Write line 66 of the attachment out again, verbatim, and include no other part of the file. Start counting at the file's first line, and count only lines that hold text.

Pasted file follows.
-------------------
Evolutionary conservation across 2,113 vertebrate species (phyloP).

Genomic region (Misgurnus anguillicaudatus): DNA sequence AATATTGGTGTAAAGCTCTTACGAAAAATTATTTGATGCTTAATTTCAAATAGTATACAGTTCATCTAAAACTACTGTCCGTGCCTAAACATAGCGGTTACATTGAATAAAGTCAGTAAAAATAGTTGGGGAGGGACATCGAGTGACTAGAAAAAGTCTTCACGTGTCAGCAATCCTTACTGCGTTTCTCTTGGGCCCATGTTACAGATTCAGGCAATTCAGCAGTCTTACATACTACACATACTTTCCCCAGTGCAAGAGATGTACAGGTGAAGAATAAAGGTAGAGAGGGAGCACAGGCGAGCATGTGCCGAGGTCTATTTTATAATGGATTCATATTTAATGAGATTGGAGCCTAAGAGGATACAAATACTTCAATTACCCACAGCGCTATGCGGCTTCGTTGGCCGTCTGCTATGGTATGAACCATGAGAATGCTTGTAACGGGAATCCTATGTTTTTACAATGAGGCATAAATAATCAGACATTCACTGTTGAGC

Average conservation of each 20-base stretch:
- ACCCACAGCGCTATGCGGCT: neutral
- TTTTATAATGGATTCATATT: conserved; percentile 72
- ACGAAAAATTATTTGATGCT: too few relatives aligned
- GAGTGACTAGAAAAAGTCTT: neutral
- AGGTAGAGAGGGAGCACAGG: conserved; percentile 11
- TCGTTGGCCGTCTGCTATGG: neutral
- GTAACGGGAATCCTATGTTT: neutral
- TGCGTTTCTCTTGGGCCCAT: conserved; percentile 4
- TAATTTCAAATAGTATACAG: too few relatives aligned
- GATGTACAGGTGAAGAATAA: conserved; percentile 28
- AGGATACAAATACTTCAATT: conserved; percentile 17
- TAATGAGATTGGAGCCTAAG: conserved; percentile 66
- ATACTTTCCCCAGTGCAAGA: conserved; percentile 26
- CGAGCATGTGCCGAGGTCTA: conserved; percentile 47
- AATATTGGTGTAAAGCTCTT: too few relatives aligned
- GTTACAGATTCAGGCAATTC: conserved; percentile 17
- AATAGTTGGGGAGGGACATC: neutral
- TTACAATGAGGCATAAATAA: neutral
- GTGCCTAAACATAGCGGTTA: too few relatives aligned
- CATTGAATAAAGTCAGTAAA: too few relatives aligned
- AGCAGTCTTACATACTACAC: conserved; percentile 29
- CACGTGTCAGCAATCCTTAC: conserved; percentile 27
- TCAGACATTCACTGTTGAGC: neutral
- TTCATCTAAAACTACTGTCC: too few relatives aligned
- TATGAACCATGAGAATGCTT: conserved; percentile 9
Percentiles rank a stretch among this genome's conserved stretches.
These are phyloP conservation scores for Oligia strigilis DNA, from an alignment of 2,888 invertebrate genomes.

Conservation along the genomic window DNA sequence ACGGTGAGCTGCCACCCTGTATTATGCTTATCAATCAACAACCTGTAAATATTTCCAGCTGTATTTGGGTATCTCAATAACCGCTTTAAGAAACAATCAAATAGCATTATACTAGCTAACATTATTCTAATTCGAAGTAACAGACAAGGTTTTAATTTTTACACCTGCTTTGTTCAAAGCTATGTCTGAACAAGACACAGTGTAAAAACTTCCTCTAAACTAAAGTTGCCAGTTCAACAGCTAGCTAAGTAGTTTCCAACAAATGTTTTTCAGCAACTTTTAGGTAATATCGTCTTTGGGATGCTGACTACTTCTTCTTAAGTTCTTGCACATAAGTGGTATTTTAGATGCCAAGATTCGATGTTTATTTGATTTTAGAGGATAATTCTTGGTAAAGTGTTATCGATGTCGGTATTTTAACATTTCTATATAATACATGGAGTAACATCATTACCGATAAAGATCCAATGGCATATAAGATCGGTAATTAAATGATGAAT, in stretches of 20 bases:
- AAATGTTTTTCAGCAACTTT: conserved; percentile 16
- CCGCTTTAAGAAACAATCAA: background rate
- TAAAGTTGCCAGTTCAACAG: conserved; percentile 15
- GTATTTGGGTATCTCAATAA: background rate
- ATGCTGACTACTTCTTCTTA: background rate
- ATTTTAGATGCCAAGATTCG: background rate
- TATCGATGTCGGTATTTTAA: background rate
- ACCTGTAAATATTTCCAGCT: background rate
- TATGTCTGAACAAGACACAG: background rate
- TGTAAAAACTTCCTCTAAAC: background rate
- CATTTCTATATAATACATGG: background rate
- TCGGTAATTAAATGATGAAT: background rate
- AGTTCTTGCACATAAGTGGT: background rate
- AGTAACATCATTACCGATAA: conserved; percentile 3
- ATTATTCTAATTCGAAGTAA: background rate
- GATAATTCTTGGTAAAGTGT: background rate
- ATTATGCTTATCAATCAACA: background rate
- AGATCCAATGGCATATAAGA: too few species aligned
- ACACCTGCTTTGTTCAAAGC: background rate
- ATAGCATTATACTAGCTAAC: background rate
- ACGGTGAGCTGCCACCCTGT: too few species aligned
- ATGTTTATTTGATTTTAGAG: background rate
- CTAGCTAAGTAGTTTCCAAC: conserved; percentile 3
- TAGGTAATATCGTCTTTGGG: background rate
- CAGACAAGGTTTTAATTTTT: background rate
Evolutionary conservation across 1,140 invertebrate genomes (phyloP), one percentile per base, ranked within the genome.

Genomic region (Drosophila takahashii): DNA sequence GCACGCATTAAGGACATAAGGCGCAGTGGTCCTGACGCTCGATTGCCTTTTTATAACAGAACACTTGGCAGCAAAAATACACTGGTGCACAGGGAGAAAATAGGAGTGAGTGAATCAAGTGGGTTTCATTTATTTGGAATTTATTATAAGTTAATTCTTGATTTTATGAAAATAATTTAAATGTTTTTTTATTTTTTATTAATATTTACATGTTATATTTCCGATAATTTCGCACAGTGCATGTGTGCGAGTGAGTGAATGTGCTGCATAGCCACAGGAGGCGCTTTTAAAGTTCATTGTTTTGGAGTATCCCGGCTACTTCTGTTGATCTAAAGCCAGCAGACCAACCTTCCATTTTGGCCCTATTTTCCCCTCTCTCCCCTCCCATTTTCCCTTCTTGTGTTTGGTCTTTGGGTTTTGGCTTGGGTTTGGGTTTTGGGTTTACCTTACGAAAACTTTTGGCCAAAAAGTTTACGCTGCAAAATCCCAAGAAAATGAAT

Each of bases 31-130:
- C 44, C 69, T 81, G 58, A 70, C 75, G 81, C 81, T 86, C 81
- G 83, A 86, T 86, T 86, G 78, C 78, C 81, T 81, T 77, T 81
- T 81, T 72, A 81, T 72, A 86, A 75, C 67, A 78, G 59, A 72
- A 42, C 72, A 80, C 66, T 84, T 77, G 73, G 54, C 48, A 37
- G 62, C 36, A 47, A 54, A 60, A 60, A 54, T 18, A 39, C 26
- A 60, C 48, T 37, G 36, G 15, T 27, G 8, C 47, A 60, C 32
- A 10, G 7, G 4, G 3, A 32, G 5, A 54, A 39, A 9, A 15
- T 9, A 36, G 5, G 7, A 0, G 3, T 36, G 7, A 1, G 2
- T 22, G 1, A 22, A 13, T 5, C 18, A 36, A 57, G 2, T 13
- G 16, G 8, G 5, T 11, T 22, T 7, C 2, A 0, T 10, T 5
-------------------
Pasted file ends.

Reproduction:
- A 10, G 7, G 4, G 3, A 32, G 5, A 54, A 39, A 9, A 15